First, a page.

AL JARREAU (March 12, 1940 – February 12, 2017): American singer and musician. Received a total of seven GRAMMY Awards. Perhaps best known for his 1981 Breakin’ Away album, which hit #1 on the Jazz and R&B Billboard charts, Jarreau also toured and performed with such artists as Joe Sample, Chick Corea, Miles Davis, and George Benson, and received a star on the Hollywood Hall of Fame on March 6, 2001.
CASEY JONES (July 26, 1939 – May 3, 2017): American drummer, singer and record producer. Recorded with such blues artists as Albert Collins and Johnny Winter.
EGIL KAPSTAD (August 6, 1940 – July 13, 2017): Norwegian jazz pianist, composer, and arranger. Wrote the music for more than 50 productions for theater, film, and television drama. Worked with such jazz musicians a Chet Baker, Red Mitchell, and Karin Krog. He is also known for his longstanding collaboration with poet Jan Erik Vold.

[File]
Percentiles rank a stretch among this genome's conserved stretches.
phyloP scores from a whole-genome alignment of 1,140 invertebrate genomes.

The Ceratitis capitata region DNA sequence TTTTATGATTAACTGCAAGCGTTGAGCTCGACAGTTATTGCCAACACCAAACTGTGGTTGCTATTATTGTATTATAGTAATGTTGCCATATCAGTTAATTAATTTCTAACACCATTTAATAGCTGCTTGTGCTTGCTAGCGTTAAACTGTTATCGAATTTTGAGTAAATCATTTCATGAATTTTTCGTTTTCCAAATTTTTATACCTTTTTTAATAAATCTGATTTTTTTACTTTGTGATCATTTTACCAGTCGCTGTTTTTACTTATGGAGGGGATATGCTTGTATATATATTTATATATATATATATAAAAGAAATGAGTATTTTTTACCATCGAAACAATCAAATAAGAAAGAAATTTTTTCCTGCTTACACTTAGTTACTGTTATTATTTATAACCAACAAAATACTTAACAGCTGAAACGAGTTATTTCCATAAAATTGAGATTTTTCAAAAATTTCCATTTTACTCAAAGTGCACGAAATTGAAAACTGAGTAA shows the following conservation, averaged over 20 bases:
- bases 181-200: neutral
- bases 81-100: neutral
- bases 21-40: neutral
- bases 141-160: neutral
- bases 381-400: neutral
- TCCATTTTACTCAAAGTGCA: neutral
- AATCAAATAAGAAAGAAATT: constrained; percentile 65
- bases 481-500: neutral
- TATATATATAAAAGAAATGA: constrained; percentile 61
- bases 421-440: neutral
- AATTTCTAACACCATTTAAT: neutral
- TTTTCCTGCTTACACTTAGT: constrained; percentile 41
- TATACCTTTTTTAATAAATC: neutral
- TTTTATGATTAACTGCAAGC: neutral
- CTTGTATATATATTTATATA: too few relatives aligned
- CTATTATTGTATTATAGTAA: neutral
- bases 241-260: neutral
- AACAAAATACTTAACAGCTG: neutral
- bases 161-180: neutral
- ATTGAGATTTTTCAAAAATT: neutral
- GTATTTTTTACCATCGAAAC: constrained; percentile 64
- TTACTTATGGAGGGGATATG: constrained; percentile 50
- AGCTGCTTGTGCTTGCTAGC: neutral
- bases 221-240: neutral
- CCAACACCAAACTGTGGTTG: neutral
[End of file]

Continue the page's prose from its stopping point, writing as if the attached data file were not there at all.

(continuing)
FUMIO KARASHIMA (9 March 1948 – 24 February 2017): Japanese pianist. Began playing professionally in 1975 after joining drummer George Ohtsuka’s band. Worked with Elvin Jones’ Jazz Machine for five years from 1950. Led a quintet in the late 80’s. Toured internationally during the 1990’s.
THANDIE KLAASEN (27 September 1931 – 15 January 2017): South African jazz musician. Began her career as singer and dancer in the mid-1950s. Awarded the Order of Ikhamanga in Silver (2006) for “excellent achievement in and contribution to the art of Music” and a lifetime achievement award at the 2006 South African Music Awards.
TOMMY LIPUMA (July 5, 1936 – March 13, 2017): American music producer. Worked with such artists as Miles Davis, Bill Evans, George Benson, Al Jarreau, Natalie Cole, and Diana Krall. Won five GRAMMYS and his productions sold over 75 million albums.
CHUCK LOEB (December 7, 1955 – July 31, 2017): American jazz guitarist. Member of the groups Step Ahead and Fourplay.